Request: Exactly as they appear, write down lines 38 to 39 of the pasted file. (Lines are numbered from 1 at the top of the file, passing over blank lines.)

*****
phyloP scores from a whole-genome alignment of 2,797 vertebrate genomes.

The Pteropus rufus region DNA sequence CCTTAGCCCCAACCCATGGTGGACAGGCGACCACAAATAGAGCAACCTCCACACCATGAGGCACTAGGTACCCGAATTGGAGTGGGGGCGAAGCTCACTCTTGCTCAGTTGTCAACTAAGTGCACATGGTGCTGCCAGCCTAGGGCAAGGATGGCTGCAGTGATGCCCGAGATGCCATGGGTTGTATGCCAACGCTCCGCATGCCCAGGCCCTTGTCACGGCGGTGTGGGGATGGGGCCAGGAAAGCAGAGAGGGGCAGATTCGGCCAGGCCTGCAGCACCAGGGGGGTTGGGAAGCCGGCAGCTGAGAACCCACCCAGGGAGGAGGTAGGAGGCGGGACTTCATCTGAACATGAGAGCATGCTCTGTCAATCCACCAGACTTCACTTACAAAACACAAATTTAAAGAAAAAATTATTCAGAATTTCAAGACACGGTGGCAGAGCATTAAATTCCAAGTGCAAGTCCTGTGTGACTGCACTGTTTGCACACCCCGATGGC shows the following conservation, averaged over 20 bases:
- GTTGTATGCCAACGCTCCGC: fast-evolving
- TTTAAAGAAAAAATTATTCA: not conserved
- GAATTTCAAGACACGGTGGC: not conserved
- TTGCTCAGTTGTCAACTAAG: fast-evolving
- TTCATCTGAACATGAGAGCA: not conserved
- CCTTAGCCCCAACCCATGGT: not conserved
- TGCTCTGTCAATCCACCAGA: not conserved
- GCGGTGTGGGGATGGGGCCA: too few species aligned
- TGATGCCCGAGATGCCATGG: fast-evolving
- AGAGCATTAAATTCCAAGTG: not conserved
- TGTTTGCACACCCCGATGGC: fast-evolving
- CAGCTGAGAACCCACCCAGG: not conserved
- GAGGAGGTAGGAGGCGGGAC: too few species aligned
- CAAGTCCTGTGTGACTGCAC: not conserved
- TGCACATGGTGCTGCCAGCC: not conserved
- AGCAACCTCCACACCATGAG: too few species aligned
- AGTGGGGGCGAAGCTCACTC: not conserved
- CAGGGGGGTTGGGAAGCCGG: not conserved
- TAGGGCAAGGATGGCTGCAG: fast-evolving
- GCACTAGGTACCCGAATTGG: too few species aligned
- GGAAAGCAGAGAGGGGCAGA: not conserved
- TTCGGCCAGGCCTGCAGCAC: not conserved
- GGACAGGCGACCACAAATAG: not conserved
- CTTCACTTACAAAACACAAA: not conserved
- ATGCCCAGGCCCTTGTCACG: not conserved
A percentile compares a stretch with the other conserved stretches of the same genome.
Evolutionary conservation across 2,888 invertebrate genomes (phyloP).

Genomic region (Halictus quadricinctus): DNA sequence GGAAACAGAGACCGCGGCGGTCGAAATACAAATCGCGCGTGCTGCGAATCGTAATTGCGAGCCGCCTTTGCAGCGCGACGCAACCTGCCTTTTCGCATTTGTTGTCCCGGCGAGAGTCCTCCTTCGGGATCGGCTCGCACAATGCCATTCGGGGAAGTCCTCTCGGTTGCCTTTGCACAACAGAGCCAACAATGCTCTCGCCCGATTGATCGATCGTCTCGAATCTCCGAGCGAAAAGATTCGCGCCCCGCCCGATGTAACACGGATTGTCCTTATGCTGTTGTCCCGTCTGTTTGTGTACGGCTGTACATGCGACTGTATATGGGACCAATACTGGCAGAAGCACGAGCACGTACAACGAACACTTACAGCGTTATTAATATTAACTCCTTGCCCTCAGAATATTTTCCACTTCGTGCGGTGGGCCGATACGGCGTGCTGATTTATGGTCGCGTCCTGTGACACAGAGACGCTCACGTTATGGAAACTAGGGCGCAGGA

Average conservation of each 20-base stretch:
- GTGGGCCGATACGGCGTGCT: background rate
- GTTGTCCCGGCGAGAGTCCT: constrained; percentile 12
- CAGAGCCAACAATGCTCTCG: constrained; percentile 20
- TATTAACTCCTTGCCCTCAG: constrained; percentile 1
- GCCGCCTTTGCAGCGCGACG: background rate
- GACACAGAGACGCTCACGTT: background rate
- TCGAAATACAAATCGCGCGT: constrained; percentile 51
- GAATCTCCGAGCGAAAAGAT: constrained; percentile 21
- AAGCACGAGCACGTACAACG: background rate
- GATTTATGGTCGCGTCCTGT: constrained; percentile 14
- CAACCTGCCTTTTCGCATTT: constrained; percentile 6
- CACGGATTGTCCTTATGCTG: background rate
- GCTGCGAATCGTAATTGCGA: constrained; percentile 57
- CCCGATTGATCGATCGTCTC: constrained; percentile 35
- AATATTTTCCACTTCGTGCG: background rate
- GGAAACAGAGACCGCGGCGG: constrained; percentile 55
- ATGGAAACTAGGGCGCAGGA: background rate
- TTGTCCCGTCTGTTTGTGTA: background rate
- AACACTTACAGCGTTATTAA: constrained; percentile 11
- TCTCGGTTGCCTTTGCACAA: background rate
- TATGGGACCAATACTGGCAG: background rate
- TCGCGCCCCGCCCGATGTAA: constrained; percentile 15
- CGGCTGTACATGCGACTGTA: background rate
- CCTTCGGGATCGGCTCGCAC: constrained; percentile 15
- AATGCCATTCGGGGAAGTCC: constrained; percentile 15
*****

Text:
- TCGAAATACAAATCGCGCGT: constrained; percentile 51
- GAATCTCCGAGCGAAAAGAT: constrained; percentile 21